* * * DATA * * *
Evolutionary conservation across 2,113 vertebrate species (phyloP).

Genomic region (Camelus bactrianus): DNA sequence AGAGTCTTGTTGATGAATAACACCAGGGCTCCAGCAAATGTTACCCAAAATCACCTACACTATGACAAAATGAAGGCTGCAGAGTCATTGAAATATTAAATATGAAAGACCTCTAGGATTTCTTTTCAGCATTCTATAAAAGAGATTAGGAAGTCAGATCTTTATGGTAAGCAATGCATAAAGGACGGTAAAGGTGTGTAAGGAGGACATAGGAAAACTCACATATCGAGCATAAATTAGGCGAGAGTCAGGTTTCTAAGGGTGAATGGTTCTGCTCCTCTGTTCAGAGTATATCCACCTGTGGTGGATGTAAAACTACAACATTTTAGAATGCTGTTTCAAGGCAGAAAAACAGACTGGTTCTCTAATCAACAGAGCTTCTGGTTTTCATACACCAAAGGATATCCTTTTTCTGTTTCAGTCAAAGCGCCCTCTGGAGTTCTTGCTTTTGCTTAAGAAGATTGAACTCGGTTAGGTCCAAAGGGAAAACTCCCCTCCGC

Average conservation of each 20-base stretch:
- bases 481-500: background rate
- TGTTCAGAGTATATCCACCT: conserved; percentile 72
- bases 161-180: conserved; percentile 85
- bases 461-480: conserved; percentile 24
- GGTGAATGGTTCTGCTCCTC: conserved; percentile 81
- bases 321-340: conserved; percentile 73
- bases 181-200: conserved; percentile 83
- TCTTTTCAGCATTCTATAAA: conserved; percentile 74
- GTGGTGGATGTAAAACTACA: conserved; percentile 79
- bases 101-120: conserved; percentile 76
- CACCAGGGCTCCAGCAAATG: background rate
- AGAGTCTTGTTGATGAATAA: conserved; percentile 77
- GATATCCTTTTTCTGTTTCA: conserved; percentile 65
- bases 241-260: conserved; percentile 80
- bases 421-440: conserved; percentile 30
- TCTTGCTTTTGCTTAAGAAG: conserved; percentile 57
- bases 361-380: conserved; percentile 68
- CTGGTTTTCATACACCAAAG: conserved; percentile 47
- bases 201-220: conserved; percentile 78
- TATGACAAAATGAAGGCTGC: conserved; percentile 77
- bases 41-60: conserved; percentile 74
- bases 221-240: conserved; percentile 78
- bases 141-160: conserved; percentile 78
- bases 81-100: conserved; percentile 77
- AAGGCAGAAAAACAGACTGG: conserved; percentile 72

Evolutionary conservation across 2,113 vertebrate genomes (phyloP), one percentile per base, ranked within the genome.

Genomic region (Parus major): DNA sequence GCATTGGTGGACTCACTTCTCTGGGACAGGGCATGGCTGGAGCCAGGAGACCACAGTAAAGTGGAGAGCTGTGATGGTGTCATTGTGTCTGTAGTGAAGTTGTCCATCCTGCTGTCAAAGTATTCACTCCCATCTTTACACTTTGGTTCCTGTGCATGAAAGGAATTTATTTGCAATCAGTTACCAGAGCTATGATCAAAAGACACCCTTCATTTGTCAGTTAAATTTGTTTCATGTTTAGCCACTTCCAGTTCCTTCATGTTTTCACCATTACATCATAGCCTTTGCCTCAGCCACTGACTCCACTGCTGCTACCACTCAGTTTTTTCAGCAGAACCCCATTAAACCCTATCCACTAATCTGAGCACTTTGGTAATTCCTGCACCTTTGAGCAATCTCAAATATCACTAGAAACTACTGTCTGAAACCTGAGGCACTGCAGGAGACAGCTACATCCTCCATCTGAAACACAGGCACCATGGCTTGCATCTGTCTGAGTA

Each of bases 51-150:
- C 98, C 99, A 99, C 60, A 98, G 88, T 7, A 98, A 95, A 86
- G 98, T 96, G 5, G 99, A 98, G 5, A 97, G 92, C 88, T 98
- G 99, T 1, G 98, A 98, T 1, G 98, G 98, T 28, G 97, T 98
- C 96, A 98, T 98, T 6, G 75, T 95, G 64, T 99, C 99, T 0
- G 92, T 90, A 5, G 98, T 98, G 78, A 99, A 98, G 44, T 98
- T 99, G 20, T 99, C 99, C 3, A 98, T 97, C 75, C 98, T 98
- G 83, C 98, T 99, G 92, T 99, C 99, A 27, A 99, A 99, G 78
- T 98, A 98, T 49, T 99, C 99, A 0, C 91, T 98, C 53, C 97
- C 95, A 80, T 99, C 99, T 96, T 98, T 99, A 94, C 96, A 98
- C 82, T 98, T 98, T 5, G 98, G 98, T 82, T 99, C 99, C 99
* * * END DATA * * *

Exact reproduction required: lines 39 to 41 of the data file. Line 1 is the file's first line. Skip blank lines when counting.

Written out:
- T 98, A 98, T 49, T 99, C 99, A 0, C 91, T 98, C 53, C 97
- C 95, A 80, T 99, C 99, T 96, T 98, T 99, A 94, C 96, A 98
- C 82, T 98, T 98, T 5, G 98, G 98, T 82, T 99, C 99, C 99